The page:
Zed (or Zee)

Well, the reason I don't have have my beloved Oxford English Dictionary with me, or indeed most of my books, is simple: I just could not bring many of them here with me. And I cannot begin to explain how bereft this loss of my library--or what's left of it, since our recent downsizing--makes me feel.

But actually, my OED is less and useful to me as time goes on. I have the two-volume edition, in which the print is miniscule, so a magnifying glass was supplied; but even with the glass, it is too hard for me to read now.

I think I will take the extravagant plunge and buy the CD format. There is absolutely no substitute for the OED, as word mavens know; it's a monument to the richness of the English language and gives examples of a word's usage from the earliest days. Rumour has it that the next edition will probably not appear in traditional book form at all.  The current full-size edition takes up twenty volumes, and few people have money to buy it or space to store it....but still, it's a shame if this most wonderful of books will not be a book any more.

Here in Lyon it is a beautiful morning. A luminous blue sky and sunshine...the temperatures were spring-like yesterday and forecast to be mild again today. We can see a wide swath of sky because our apartment is on the fifth floor, almost at roof-top level. We can also see that the roof and dormer windows of a nearby building are being repaired, and a banner draped over the scaffolding proclaims that the construction company does charpente-couverture-zinguerie: carpentry, "covering"--roofing, I assume--and the intriguing-sounding zinguerie.

Zinguerie makes me think of gypsies, because zingara is gypsy in Italian--a word conjuring the swirl of long skirts and the throbbing violin. The reality of the effect on Italian and other European cities of the people known as "gypsies"--colourfully dressed street beggars and, sometimes, pickpockets--is less romantic. Although they are popularly called gypsies, I'm not sure they are really Romany, or Roma. I ought to know, because I've read Isabel Fonseca's fascinating book about gypsies, Bury Me Standing; but, alas, as with so much I read, I have retained little. One snippet I do remember is that, in the gypsy world, cats are filthy, because, when they clean themselves with their tongues, they take all their dirt inside their bodies.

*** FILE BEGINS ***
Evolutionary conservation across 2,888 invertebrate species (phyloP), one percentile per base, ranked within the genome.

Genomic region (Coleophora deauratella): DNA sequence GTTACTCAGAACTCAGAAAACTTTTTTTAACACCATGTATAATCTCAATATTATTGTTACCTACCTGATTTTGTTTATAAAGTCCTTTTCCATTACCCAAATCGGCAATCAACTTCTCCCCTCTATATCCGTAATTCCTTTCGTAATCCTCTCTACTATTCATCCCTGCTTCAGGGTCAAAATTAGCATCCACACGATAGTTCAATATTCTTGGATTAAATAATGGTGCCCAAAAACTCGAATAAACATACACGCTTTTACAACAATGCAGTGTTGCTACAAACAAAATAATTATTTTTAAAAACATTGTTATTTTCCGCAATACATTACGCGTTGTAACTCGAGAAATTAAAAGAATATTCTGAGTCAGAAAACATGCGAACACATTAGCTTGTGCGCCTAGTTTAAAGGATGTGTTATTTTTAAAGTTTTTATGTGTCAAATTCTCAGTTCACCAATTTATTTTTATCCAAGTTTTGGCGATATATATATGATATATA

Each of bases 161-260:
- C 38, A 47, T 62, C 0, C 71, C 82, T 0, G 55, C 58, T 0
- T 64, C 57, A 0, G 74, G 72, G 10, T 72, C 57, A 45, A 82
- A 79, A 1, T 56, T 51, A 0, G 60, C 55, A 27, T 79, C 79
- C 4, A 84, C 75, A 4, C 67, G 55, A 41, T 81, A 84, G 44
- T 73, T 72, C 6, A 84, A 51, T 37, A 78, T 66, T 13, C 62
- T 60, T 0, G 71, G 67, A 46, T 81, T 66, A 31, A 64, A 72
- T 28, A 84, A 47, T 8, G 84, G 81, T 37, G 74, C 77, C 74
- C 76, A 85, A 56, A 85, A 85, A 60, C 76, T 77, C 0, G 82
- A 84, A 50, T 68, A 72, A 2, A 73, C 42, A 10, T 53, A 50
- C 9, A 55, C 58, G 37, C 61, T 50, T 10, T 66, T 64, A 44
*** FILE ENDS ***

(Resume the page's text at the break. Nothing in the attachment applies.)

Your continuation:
However, it's unlikely this roofing company has anything to do with gypsies; so, to the French-English dictionary (Le Robert & Collins): ah. Zinguer: to coat with zinc. Zingeur: zinc worker. So zinguerie, though not in the dictionary, must be "zinc work." A plombier zingeur is a plumber and zinc worker. I'm not really sure what the metal zinc is or does (although I know it's thought to help the immune system these days) nor why this construction company would mention zinc work as a part of its repertoire, unless by extension zinguerie has come to mean metalwork more generally. More prosaic than it sounds, and if you knew this all along, you're laughing.

Never mind; I enjoyed my foray into the z --zed as we Brits say, zee in American--section of the French dictionary, with its other exotic-sounding words like zizanie, which means ill-feeling, and zibeline, sable. But perhaps z doesn't sound exotic to the French: there's also zozo, nitwit or ninny, or guy or bloke, (I don't think the dictionary is saying these are all the same thing!), not to mention zizi, the equivalent of the English childhood word "willy" for a certain body part. Funnily enough, I knew zizi already, from the subtitles of the wonderful movie we saw yesterday,The King's Speech.